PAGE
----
That's when two prestigious cancer research organizations - the World Cancer Research Fund and the American Institute for Cancer Research - released a landmark report on diet and cancer risk. The scientists announced that when it comes to colon cancer, there is absolutely no amount of processed meat that's safe to eat.
In fact, according to researchers, just one 50-gram serving of bacon, sausage, deli meats or other processed meat (think one hot dog) daily increases our risk of colorectal cancer, on average, by 21 percent. Do the math. If your spouse or your kids are eating ham slices or hot dogs just a couple of times a week, they are significantly increasing their risk of colon cancer.
What is it about processed meats that can cause cancer? Scientists actually aren't certain. Processed meats contain plenty of fat, especially saturated fat, as well as cholesterol, salt and heme iron, which promotes the production of carcinogens. The nitrites used as preservatives, coloring or flavoring agents can also produce carcinogens - as can food preparation such as grilling at high temperatures.
Meanwhile, Americans go on blindly eating processed meats. In 2006, we wolfed down 1.5 billion pounds of hot dogs. Sixty-two percent of all Americans eat some form of processed pork, with the average person eating 32 pounds of it a year. Children are at particular risk as lifelong eating habits are established during childhood and school menus are packed with processed meats.
I wish I had known how I was risking my health by eating processed meats through so much of my life. When I finally stopped eating meat - too late to help prevent the cancer - it was because of concern over how animals are treated on factory farms. But I quickly learned that vegetarian diets could alleviate an enormous amount of human suffering as well. Now, when I see a teenage girl smoking a cigarette or a young boy eating a hot dog, I wish I had the nerve to tell them what I've learned the hard way.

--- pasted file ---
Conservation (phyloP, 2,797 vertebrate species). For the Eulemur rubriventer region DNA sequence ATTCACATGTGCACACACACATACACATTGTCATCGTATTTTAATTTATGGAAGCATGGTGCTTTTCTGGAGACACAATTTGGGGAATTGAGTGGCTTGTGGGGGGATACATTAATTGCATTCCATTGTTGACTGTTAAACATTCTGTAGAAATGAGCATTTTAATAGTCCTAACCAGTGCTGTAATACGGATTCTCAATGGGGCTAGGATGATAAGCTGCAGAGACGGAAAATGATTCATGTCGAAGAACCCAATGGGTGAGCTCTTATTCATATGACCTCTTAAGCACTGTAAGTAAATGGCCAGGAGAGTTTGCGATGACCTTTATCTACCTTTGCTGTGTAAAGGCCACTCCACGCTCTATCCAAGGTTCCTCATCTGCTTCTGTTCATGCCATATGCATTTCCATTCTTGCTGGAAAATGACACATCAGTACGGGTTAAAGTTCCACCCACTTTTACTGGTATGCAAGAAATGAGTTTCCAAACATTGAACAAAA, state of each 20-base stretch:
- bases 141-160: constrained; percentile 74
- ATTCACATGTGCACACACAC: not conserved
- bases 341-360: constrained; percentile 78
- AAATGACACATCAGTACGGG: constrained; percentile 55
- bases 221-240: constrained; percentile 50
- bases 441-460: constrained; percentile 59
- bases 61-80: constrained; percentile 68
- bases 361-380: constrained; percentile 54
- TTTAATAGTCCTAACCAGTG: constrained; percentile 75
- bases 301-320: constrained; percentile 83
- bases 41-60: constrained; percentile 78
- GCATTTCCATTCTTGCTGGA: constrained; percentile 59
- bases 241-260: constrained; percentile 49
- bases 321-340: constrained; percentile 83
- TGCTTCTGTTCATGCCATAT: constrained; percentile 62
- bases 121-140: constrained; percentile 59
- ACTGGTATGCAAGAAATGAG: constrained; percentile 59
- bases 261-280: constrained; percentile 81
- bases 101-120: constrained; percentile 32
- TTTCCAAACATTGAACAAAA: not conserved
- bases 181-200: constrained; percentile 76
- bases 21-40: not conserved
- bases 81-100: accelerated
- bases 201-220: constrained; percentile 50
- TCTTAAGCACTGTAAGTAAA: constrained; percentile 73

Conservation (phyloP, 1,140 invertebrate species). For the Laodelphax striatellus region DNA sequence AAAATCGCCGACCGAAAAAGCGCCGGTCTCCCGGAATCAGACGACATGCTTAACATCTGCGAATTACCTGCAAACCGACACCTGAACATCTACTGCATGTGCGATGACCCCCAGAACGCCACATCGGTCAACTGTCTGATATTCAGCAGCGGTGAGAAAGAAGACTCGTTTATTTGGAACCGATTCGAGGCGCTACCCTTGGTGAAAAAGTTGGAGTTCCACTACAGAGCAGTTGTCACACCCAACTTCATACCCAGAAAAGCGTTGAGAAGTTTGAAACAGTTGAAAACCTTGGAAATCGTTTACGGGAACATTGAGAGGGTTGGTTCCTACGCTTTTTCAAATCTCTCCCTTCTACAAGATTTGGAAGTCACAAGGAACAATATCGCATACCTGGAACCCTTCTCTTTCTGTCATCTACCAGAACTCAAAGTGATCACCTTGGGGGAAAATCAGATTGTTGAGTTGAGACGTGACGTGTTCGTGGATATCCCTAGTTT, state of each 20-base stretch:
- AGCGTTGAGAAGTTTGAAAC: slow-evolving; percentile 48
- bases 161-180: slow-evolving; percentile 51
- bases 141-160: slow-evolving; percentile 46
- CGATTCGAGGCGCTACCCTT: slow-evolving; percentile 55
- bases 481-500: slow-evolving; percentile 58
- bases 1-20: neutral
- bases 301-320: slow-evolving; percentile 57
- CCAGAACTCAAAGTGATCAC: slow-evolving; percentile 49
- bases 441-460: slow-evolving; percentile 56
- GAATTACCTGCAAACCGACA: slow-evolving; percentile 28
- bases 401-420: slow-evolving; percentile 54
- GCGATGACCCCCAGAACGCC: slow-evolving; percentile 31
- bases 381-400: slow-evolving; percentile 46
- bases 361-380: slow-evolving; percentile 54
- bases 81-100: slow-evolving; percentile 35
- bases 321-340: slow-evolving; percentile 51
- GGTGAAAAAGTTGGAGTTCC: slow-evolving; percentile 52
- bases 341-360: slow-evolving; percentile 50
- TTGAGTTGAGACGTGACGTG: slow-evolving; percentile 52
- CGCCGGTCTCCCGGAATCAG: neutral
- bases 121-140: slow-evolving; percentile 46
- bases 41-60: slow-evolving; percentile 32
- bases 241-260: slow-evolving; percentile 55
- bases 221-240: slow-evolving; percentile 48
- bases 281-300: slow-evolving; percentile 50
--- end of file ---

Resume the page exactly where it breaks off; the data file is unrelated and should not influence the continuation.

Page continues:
Processed meats aren't the only unsafe foods - no animal products are good for us. They increase our risk of diabetes, heart disease, high blood pressure and numerous other conditions. And no medicine can reduce the risk of these diseases the way a healthful diet rich in whole plant foods like beans, whole grains, fruits and vegetables can.
So, if there's one thing you can do to help keep your family healthy, it's to think about replacing meats with healthier choices. Then, the next time you see a headline about a favorite newscaster or politician who's succumbed to cancer, you'll know you're doing the best you can do.
Chaitowitz is a senior communications specialist for the nonprofit vegan group Physicians Committee for Responsible Medicine (www.pcrm.org), in Washington, D.C.
I also appreciate Dr. Barnard's concerns over the years in his efforts to shut down live dog labs in the teaching hospitals, and thankfully, many of the most prestigious ones have done so by finding the alternatives which were out there all along to discover.
I will say this for Dr. Barnard - he stays with programs which he knows will benefit - in our case, diet and in the case of dogs -- hopefully, there will soon not be even one teaching hospital which uses these innocent dogs in repeated painful surgeries which finally necessitates their being put down.
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I have been concerned about animal suffering ever since
I received my first puppy Peaches in 1975. She made me take a good look at the animal kingdom and I was shocked to see how badly we treat so many animals. At 77, I've been a vegan for the (more...)